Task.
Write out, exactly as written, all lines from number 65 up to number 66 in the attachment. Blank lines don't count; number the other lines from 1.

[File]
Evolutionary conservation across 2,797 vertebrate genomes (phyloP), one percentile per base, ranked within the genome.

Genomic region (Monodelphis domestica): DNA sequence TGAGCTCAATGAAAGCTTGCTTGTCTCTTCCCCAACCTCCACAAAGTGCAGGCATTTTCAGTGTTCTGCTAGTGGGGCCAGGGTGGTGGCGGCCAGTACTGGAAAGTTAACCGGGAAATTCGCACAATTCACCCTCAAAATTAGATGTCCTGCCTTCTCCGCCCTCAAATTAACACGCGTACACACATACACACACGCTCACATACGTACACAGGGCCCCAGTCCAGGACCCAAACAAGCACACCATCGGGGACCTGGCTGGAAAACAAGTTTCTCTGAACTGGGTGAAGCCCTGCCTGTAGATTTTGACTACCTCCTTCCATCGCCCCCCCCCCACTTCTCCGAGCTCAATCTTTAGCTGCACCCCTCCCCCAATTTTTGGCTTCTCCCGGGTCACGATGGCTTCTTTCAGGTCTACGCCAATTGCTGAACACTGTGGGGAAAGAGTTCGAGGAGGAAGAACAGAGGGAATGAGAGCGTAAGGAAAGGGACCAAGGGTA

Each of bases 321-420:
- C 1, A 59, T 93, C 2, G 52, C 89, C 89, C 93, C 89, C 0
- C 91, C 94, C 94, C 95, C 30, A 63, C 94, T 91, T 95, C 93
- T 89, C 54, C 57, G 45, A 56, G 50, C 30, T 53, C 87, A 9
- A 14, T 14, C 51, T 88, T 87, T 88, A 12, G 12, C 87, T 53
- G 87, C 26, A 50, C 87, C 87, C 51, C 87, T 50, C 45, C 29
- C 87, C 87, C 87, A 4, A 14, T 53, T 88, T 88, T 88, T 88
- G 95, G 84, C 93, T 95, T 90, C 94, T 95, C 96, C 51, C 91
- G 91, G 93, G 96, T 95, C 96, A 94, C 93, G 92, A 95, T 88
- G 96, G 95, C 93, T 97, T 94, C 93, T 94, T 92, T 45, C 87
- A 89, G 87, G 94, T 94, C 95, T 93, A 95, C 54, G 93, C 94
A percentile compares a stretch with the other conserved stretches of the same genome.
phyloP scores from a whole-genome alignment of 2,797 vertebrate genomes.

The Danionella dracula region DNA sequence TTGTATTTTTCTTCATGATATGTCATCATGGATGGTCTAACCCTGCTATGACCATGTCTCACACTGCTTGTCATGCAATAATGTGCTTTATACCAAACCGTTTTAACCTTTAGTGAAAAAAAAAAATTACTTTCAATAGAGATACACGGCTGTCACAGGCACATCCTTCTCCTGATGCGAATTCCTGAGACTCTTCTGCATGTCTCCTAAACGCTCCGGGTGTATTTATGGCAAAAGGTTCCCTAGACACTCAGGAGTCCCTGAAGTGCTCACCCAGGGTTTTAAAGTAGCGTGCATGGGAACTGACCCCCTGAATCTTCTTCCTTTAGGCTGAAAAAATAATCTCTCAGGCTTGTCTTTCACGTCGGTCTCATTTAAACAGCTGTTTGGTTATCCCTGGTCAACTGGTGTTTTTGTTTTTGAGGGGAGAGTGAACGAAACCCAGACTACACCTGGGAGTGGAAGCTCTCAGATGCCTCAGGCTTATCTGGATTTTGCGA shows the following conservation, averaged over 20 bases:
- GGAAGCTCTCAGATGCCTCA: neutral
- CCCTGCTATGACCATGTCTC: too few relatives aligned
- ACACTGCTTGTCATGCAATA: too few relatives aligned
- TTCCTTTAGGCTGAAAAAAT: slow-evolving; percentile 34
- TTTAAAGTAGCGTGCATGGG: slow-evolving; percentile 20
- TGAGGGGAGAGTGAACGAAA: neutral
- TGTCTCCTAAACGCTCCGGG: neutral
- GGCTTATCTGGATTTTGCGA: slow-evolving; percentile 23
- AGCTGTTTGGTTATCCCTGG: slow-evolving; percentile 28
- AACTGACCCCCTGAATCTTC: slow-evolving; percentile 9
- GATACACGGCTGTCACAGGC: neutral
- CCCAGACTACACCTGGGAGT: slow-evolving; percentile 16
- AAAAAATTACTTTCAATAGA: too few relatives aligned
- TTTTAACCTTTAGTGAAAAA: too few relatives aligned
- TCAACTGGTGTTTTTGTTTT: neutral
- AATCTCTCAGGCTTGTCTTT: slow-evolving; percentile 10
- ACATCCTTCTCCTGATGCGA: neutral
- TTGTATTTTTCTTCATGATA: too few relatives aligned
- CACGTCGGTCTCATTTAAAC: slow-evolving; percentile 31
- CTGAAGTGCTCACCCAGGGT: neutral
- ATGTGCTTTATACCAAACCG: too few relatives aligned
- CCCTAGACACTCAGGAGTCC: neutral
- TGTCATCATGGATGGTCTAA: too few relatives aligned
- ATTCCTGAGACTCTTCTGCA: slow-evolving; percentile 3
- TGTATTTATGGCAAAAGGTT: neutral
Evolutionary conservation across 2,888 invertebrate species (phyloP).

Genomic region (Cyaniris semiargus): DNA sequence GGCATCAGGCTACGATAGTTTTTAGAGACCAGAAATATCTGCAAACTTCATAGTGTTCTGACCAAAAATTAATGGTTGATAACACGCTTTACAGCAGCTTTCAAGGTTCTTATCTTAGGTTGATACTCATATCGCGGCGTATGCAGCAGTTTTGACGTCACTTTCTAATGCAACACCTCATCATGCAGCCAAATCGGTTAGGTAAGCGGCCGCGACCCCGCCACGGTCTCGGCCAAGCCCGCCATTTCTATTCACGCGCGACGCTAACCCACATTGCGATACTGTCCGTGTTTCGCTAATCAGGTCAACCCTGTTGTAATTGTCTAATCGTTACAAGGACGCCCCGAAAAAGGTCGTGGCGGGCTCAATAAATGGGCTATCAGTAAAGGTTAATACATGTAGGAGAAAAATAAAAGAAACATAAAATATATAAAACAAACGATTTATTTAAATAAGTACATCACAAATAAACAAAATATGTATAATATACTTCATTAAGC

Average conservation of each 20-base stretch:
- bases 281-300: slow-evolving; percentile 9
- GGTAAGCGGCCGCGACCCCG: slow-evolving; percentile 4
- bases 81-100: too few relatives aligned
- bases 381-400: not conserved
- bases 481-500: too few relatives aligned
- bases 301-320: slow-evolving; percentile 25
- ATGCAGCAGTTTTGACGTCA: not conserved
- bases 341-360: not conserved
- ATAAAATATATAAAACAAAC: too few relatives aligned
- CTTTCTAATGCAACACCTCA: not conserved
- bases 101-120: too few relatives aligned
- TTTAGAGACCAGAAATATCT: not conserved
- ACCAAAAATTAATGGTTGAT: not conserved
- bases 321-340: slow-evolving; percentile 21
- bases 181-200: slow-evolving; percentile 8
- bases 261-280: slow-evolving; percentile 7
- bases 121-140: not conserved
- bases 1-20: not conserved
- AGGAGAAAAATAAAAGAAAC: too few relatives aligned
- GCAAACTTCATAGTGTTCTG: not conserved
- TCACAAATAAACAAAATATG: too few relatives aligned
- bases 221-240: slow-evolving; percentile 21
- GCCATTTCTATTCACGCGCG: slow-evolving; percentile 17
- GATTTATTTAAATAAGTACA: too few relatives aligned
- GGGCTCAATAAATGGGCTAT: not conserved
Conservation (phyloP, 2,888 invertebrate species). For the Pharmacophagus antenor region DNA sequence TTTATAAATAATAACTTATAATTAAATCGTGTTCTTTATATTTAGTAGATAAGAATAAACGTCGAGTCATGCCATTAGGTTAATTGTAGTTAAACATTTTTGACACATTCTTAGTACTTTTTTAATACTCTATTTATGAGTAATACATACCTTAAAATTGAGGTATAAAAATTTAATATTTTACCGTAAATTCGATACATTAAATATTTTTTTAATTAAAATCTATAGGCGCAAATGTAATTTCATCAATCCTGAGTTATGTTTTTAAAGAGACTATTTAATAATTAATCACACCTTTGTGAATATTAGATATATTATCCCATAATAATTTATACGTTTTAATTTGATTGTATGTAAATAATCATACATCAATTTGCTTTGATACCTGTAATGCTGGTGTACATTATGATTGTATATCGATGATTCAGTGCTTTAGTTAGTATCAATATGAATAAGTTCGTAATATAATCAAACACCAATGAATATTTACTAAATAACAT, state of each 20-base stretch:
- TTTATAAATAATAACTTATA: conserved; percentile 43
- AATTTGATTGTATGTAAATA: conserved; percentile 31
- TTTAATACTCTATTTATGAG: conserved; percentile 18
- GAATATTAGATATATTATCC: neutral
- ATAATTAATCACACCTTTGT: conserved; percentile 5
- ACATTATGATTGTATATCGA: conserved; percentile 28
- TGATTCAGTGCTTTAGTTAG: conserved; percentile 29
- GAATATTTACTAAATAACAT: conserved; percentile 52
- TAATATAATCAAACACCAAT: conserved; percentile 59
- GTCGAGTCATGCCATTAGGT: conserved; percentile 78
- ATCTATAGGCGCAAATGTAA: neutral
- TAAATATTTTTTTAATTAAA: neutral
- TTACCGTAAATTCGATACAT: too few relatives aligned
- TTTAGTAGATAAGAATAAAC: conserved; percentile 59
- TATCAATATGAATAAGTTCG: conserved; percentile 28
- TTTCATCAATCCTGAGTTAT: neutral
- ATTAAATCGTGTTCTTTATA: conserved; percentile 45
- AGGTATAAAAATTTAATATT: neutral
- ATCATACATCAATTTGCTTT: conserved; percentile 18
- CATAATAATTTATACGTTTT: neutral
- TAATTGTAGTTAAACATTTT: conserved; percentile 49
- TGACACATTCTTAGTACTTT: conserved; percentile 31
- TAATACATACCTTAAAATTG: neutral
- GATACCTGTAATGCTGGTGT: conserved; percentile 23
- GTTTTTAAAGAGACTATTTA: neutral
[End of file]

- TCACAAATAAACAAAATATG: too few relatives aligned
- bases 221-240: slow-evolving; percentile 21